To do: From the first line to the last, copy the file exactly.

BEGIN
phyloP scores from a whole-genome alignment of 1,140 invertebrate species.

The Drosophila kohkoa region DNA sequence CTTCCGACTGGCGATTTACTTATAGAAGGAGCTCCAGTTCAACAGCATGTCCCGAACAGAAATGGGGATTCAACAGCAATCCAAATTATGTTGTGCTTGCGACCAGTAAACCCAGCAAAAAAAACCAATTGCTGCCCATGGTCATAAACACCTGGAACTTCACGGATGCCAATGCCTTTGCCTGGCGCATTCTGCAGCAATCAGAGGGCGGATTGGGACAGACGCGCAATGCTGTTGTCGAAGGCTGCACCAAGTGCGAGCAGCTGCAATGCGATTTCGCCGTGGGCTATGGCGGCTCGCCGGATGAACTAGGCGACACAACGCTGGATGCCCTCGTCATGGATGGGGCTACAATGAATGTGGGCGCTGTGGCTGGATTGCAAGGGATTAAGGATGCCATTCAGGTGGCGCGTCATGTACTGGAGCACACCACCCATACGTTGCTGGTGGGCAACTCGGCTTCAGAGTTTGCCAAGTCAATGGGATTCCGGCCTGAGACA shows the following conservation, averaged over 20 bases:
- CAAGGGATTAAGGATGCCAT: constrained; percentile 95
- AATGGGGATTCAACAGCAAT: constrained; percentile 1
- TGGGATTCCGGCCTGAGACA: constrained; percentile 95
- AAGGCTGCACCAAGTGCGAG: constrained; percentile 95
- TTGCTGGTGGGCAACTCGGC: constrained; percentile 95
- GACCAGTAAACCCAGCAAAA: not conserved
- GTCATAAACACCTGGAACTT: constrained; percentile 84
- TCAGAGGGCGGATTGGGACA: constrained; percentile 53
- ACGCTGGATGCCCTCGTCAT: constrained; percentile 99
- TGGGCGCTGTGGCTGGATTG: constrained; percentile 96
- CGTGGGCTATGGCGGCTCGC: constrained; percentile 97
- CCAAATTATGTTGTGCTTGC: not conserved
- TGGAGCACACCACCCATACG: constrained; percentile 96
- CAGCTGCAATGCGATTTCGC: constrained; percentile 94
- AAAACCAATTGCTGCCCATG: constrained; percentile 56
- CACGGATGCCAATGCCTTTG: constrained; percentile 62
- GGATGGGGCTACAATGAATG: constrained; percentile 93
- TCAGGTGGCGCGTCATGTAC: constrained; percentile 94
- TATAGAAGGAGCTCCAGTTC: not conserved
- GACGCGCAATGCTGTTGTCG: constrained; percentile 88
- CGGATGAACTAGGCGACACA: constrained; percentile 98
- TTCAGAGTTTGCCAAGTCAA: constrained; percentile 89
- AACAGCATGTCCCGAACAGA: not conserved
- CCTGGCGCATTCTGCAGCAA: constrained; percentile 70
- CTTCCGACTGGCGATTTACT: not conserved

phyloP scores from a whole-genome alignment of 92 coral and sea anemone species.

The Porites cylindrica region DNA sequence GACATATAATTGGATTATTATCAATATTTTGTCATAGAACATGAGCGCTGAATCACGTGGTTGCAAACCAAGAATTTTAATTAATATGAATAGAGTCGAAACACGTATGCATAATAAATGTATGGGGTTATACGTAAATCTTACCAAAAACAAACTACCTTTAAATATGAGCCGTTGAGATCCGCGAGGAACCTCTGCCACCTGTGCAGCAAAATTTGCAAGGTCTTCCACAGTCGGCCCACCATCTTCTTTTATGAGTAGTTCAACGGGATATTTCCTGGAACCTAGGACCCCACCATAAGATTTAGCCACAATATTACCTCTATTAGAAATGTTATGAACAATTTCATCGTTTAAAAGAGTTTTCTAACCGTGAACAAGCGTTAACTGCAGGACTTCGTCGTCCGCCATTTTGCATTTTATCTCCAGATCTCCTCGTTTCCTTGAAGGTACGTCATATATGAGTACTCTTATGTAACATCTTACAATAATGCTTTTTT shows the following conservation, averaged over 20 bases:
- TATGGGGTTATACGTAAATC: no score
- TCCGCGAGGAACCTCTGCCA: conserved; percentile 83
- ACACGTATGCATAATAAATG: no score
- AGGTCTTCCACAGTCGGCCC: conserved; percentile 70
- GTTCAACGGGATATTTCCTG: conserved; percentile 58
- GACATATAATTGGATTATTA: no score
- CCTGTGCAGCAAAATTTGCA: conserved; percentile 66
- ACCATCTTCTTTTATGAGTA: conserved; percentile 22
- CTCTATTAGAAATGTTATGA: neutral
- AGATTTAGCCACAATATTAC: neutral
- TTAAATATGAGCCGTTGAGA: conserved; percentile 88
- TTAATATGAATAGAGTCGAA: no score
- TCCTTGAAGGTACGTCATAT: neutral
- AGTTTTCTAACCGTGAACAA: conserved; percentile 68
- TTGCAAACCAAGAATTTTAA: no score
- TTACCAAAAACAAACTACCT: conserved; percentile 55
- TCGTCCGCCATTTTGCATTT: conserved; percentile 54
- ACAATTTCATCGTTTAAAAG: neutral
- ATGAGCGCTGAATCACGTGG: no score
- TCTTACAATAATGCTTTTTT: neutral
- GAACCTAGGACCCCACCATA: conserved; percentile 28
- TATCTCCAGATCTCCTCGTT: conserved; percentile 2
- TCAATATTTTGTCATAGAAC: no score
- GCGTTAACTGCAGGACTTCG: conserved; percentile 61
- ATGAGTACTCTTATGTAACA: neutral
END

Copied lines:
phyloP scores from a whole-genome alignment of 1,140 invertebrate species.

The Drosophila kohkoa region DNA sequence CTTCCGACTGGCGATTTACTTATAGAAGGAGCTCCAGTTCAACAGCATGTCCCGAACAGAAATGGGGATTCAACAGCAATCCAAATTATGTTGTGCTTGCGACCAGTAAACCCAGCAAAAAAAACCAATTGCTGCCCATGGTCATAAACACCTGGAACTTCACGGATGCCAATGCCTTTGCCTGGCGCATTCTGCAGCAATCAGAGGGCGGATTGGGACAGACGCGCAATGCTGTTGTCGAAGGCTGCACCAAGTGCGAGCAGCTGCAATGCGATTTCGCCGTGGGCTATGGCGGCTCGCCGGATGAACTAGGCGACACAACGCTGGATGCCCTCGTCATGGATGGGGCTACAATGAATGTGGGCGCTGTGGCTGGATTGCAAGGGATTAAGGATGCCATTCAGGTGGCGCGTCATGTACTGGAGCACACCACCCATACGTTGCTGGTGGGCAACTCGGCTTCAGAGTTTGCCAAGTCAATGGGATTCCGGCCTGAGACA shows the following conservation, averaged over 20 bases:
- CAAGGGATTAAGGATGCCAT: constrained; percentile 95
- AATGGGGATTCAACAGCAAT: constrained; percentile 1
- TGGGATTCCGGCCTGAGACA: constrained; percentile 95
- AAGGCTGCACCAAGTGCGAG: constrained; percentile 95
- TTGCTGGTGGGCAACTCGGC: constrained; percentile 95
- GACCAGTAAACCCAGCAAAA: not conserved
- GTCATAAACACCTGGAACTT: constrained; percentile 84
- TCAGAGGGCGGATTGGGACA: constrained; percentile 53
- ACGCTGGATGCCCTCGTCAT: constrained; percentile 99
- TGGGCGCTGTGGCTGGATTG: constrained; percentile 96
- CGTGGGCTATGGCGGCTCGC: constrained; percentile 97
- CCAAATTATGTTGTGCTTGC: not conserved
- TGGAGCACACCACCCATACG: constrained; percentile 96
- CAGCTGCAATGCGATTTCGC: constrained; percentile 94
- AAAACCAATTGCTGCCCATG: constrained; percentile 56
- CACGGATGCCAATGCCTTTG: constrained; percentile 62
- GGATGGGGCTACAATGAATG: constrained; percentile 93
- TCAGGTGGCGCGTCATGTAC: constrained; percentile 94
- TATAGAAGGAGCTCCAGTTC: not conserved
- GACGCGCAATGCTGTTGTCG: constrained; percentile 88
- CGGATGAACTAGGCGACACA: constrained; percentile 98
- TTCAGAGTTTGCCAAGTCAA: constrained; percentile 89
- AACAGCATGTCCCGAACAGA: not conserved
- CCTGGCGCATTCTGCAGCAA: constrained; percentile 70
- CTTCCGACTGGCGATTTACT: not conserved

phyloP scores from a whole-genome alignment of 92 coral and sea anemone species.

The Porites cylindrica region DNA sequence GACATATAATTGGATTATTATCAATATTTTGTCATAGAACATGAGCGCTGAATCACGTGGTTGCAAACCAAGAATTTTAATTAATATGAATAGAGTCGAAACACGTATGCATAATAAATGTATGGGGTTATACGTAAATCTTACCAAAAACAAACTACCTTTAAATATGAGCCGTTGAGATCCGCGAGGAACCTCTGCCACCTGTGCAGCAAAATTTGCAAGGTCTTCCACAGTCGGCCCACCATCTTCTTTTATGAGTAGTTCAACGGGATATTTCCTGGAACCTAGGACCCCACCATAAGATTTAGCCACAATATTACCTCTATTAGAAATGTTATGAACAATTTCATCGTTTAAAAGAGTTTTCTAACCGTGAACAAGCGTTAACTGCAGGACTTCGTCGTCCGCCATTTTGCATTTTATCTCCAGATCTCCTCGTTTCCTTGAAGGTACGTCATATATGAGTACTCTTATGTAACATCTTACAATAATGCTTTTTT shows the following conservation, averaged over 20 bases:
- TATGGGGTTATACGTAAATC: no score
- TCCGCGAGGAACCTCTGCCA: conserved; percentile 83
- ACACGTATGCATAATAAATG: no score
- AGGTCTTCCACAGTCGGCCC: conserved; percentile 70
- GTTCAACGGGATATTTCCTG: conserved; percentile 58
- GACATATAATTGGATTATTA: no score
- CCTGTGCAGCAAAATTTGCA: conserved; percentile 66
- ACCATCTTCTTTTATGAGTA: conserved; percentile 22
- CTCTATTAGAAATGTTATGA: neutral
- AGATTTAGCCACAATATTAC: neutral
- TTAAATATGAGCCGTTGAGA: conserved; percentile 88
- TTAATATGAATAGAGTCGAA: no score
- TCCTTGAAGGTACGTCATAT: neutral
- AGTTTTCTAACCGTGAACAA: conserved; percentile 68
- TTGCAAACCAAGAATTTTAA: no score
- TTACCAAAAACAAACTACCT: conserved; percentile 55
- TCGTCCGCCATTTTGCATTT: conserved; percentile 54
- ACAATTTCATCGTTTAAAAG: neutral
- ATGAGCGCTGAATCACGTGG: no score
- TCTTACAATAATGCTTTTTT: neutral
- GAACCTAGGACCCCACCATA: conserved; percentile 28
- TATCTCCAGATCTCCTCGTT: conserved; percentile 2
- TCAATATTTTGTCATAGAAC: no score
- GCGTTAACTGCAGGACTTCG: conserved; percentile 61
- ATGAGTACTCTTATGTAACA: neutral